Medroxyprogesterone (By injection)
Uses of This Medicine
Medroxyprogesterone injection is used to prevent pregnancy. It is a birth control method that works by stopping a woman’s egg from fully developing each month. The egg can no longer accept a sperm and fertilization is prevented.
No contraceptive method is 100 percent effective. Birth control methods such as having surgery to become sterile or not having sex are more effective than birth control pills. Discuss your options for birth control with your doctor.
This medicine does not prevent AIDS or other sexually transmitted diseases. It will not help as emergency contraception, such as after unprotected sexual contact.
Medroxyprogesterone injection is also used with other medicines to help relieve symptoms of inoperable, recurrent, and metastatic (cancer that has already spread) endometrial or kidney cancer.
This medicine is to be administered only by or under the immediate supervision of your doctor.
Other uses (PubMed Health)
How To Use
Your exact treatment schedule depends on the reason you are using this medicine. You doctor will explain your personal schedule.For treatment of cancer symptoms, you may start with a shot once per week. You may need fewer shots as your treatment goes forward. For birth control or endometriosis, you will need a shot every 3 months (13 weeks). Read and follow the patient instructions that come with this medicine. Talk to your doctor or pharmacist if you have any questions. You might need to have the first shot during the first 5 days of your normal menstrual period, to make sure you are not pregnant. If you have just had a baby, you may receive a shot 5 days after birth if you are not breastfeeding or 6 weeks after birth if you are breastfeeding.
Missed dose: You must receive a shot every 3 months if you want to prevent pregnancy. Talk to your doctor or pharmacist if you do not receive your medicine on time, because you may need another form of birth control.
Drugs and Foods to Avoid
Ask your doctor or pharmacist before using any other medicine, including over-the-counter medicines, vitamins, and herbal products.
Some foods and medicines can affect how medroxyprogesterone works. Tell your doctor if you are using any of the following:Aminoglutethimide, bosentan, carbamazepine, felbamate, griseofulvin, nefazodone, oxcarbazepine, phenobarbital, phenytoin, rifabutin, rifampin, rifapentine, St John’s wort, topiramate Medicine to treat an infection (including clarithromycin, itraconazole, ketoconazole, telithromycin, voriconazole) Medicine to treat HIV/AIDS (including atazanavir, indinavir, nelfinavir, ritonavir, saquinavir)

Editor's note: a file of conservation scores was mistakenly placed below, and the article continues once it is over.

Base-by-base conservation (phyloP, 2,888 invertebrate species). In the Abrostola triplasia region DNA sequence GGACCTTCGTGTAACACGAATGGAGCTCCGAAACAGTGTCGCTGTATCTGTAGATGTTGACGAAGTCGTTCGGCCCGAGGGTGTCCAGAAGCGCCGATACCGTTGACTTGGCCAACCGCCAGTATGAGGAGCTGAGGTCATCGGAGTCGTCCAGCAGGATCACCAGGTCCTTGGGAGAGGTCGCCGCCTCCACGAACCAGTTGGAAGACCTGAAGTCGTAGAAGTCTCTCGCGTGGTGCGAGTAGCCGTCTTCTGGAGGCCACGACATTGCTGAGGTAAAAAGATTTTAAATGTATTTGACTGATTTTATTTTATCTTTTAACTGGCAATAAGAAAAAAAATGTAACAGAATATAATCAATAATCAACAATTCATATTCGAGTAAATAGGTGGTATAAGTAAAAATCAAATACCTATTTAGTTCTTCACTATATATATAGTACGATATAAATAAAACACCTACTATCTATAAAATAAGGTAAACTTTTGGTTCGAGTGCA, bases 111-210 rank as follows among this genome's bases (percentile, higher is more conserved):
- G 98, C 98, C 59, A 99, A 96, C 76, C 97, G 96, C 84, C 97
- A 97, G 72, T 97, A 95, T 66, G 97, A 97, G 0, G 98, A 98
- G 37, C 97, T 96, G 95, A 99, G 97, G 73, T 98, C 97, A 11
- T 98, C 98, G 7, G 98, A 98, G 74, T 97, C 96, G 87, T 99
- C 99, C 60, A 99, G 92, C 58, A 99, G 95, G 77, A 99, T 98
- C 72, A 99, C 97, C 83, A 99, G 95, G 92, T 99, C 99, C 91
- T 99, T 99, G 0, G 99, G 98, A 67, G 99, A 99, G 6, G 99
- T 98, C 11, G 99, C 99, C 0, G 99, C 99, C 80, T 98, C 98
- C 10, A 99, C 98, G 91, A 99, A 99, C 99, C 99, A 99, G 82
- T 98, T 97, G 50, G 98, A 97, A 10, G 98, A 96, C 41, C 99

When Not To Use
This medicine is not right for everyone. You should not receive it if you had an allergic reaction to medroxyprogesterone or if you have a history of breast cancer or blood clots (including heart attack or stroke). In most cases, you should not use this medicine while you are pregnant.
Tell your doctor right away if you think you have become pregnant.
Tell your doctor if you are breastfeeding or if you have liver disease, kidney disease, asthma, diabetes, heart disease, seizures, migraine headaches, an eating disorder, osteoporosis, or a history of depression. Tell your doctor if you smoke.
This medicine may cause the following problems:Blood clots, which could lead to stroke, heart attack, or other serious problems Possible increased risk of breast cancer Weak or thin bones, especially with long-term use
You should not use this medicine for long-term birth control unless you cannot use any other form of birth control.
This medicine will not protect you from HIV/AIDS or other sexually transmitted diseases.
Tell any doctor or dentist who treats you that you are using this medicine. This medicine may affect certain medical test results.
Your doctor will check your progress and the effects of this medicine at regular visits. Keep all appointments.
Possible side effects
Summary More details
Call your doctor right away if you notice any of these side effects:
Heavy or nonstop vaginal bleeding
Loss of vision, double vision
Numbness or weakness on one side of your body, sudden or severe headache, problems with vision, speech, or walking
Severe stomach pain or cramps
If you notice these less serious side effects, talk with your doctor:
Light or missed monthly periods, spotting between periods
Nervousness or dizziness
Pain, redness, burning, swelling, or a lump under your skin where the shot was given
If you notice other side effects that you think are caused by this medicine, tell your doctor.
Call your doctor for medical advice about side effects. You may report side effects to FDA at 1-800-FDA-1088.
More side effects of this drug
Brand names include
Depo-Provera, Depo-Provera Contraceptive, Depo-SubQ Provera 104
There may be other brand names for this medicine.